Using several Gaudi servers to perform multi-node training can be done easily. This guide shows how to:
- set up several Gaudi instances
- set up your computing environment
- launch a multi-node run
Setting up several Gaudi instances
Two types of configurations are possible:
- scale-out using Gaudi NICs or Host NICs (on-premises)
- scale-out using AWS DL1 instances
To set up your servers on premises, check out the installation and distributed training pages of Habana Gaudi’s documentation.
AWS DL1 instances
Proceed with the following steps to correctly set up your DL1 instances.
1. Set up an EFA-enabled security group
To allow all instances to communicate with each other, you need to set up a security group as described by AWS in step 1 of this link. Once this is done, it should look as follows:
Security group for multi-node training on AWS DL1 instances
2. Launching instances
When you launch instances from the AWS EC2 console, you can choose the number of nodes to set up.
We recommend using the Habana Deep Learning Base AMI for your AWS DL1 instances. It is an EFA-enabled AMI so you do not need to install the EFA software (which may be necessary if you use a different AMI, installation instructions here).
Then, in the Network settings, select the security group you created in the previous step. You also have to select a specific subnet to unlock the Advanced network configuration in which you can enable the Elastic Fabric Adapter.
The last parameter to set is the Placement group in the Advanced details. You can create one if you do not have any. The placement strategy should be set to cluster.
Here is how it should look:
Parameters for launching EFA-enabled AWS instances. The important parameters to set are circled in red. For the sake of clarity, not all parameters are represented.
More information here.
Launching a Multi-node Run
Once your Gaudi instances are ready, you need to:
- Enable password-less SSH on your instances so that they can communicate with each other. This explains how to do it.
- On AWS, to train through EFA,
hccl_ofi_wrappershould be installed. Here is how to do it.
- On AWS, you need to set the following environment variables (the easiest way is to write a
.deepspeed_envfile as described here):
path_to_hccl_ofi_wrapperis the path to the
hccl_ofi_wrapperfolder which you installed in the previous step.
HCCL_SOCKET_IFNAME=my_network_interface. If not set, the first network interface with a name that does not start with
dockerwill be used. More information here.
To make this easier, we provide a Dockerfile here.
You will just have to copy the public key of the leader node in the
~/.ssh/authorized_keys file of all other nodes to enable password-less SSH.
Then, you need to write a hostfile with the addresses and the numbers of devices of your nodes as follows:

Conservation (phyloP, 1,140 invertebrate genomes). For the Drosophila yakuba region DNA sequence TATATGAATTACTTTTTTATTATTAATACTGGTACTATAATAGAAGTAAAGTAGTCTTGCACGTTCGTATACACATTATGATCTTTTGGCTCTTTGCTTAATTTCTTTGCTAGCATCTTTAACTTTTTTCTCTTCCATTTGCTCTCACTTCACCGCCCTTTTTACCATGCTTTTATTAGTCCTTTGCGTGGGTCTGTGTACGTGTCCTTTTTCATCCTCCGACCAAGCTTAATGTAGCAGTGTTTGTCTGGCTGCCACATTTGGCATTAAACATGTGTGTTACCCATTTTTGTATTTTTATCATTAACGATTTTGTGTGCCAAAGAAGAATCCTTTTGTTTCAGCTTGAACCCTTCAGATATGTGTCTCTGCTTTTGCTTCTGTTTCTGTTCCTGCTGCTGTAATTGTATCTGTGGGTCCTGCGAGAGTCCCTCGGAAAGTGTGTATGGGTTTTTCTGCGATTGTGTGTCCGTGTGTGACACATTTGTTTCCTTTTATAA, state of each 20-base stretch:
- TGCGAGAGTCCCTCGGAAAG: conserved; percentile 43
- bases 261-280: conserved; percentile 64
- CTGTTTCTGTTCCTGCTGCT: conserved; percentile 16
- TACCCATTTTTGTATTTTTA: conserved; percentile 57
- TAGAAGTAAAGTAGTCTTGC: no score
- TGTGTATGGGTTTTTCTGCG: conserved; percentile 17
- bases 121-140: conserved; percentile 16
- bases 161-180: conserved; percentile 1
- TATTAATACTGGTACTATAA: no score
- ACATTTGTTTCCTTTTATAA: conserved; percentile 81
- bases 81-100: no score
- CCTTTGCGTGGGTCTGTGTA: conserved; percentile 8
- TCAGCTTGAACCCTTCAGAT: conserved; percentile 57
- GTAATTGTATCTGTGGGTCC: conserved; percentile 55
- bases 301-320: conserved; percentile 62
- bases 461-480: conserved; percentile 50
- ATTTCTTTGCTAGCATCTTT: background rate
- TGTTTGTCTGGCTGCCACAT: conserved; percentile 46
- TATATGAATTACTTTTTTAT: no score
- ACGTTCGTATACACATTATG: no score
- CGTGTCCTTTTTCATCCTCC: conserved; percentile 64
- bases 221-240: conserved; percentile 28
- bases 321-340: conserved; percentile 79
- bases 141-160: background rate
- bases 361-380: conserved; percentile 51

ip_1 slots=8 ip_2 slots=8 ... ip_n slots=8
Finally, there are two possible ways to run your training script on several nodes:
- With the
gaudi_spawn.pyscript, you can run the following command:
python gaudi_spawn.py \ --hostfile path_to_my_hostfile --use_deepspeed \ path_to_my_script.py --args1 --args2 ... --argsN \ --deepspeed path_to_my_deepspeed_config
--argX is an argument of the script to run.
- With the
DistributedRunner, you can add this code snippet to a script:
from optimum.habana.distributed import DistributedRunner distributed_runner = DistributedRunner( command_list=["path_to_my_script.py --args1 --args2 ... --argsN"], hostfile=path_to_my_hostfile, use_deepspeed=True, )
If you need to set environment variables for all nodes, you can specify them in a
.deepspeed_env file which should be located in the local path you are executing from or in your home directory. The format is the following:
env_variable_1_name=value env_variable_2_name=value ...
You can find an example for AWS instances here.
- It is strongly recommended to use gradient checkpointing for multi-node runs to get the highest speedups. You can enable it with
--gradient_checkpointingin these examples or with
- Larger batch sizes should lead to higher speedups.
- Multi-node inference is not recommended and can provide inconsistent results.
- On AWS DL1 instances, run your Docker containers with the
--privilegedflag so that EFA devices are visible.
In this example, we fine-tune a pre-trained GPT2-XL model on the WikiText dataset. We are going to use the causal language modeling example which is given in the Github repository.
The first step consists in training the model on several nodes with this command:
python ../gaudi_spawn.py \ --hostfile path_to_hostfile --use_deepspeed run_clm.py \ --model_name_or_path gpt2-xl \ --gaudi_config_name Habana/gpt2 \ --dataset_name wikitext \ --dataset_config_name wikitext-2-raw-v1 \ --do_train \ --output_dir /tmp/gpt2_xl_multi_node \ --learning_rate 4e-04 \ --per_device_train_batch_size 16 \ --gradient_checkpointing \ --num_train_epochs 1 \ --use_habana \ --use_lazy_mode \ --throughput_warmup_steps 3 \ --deepspeed path_to_deepspeed_config
Evaluation is not performed in the same command because we do not recommend performing multi-node inference at the moment.
Once the model is trained, we can evaluate it with the following command.
--model_name_or_path should be equal to the argument
--output_dir of the previous command.
python run_clm.py \ --model_name_or_path /tmp/gpt2_xl_multi_node \ --gaudi_config_name Habana/gpt2 \ --dataset_name wikitext \ --dataset_config_name wikitext-2-raw-v1 \ --do_eval \ --output_dir /tmp/gpt2_xl_multi_node \ --per_device_eval_batch_size 8 \ --use_habana \ --use_lazy_mode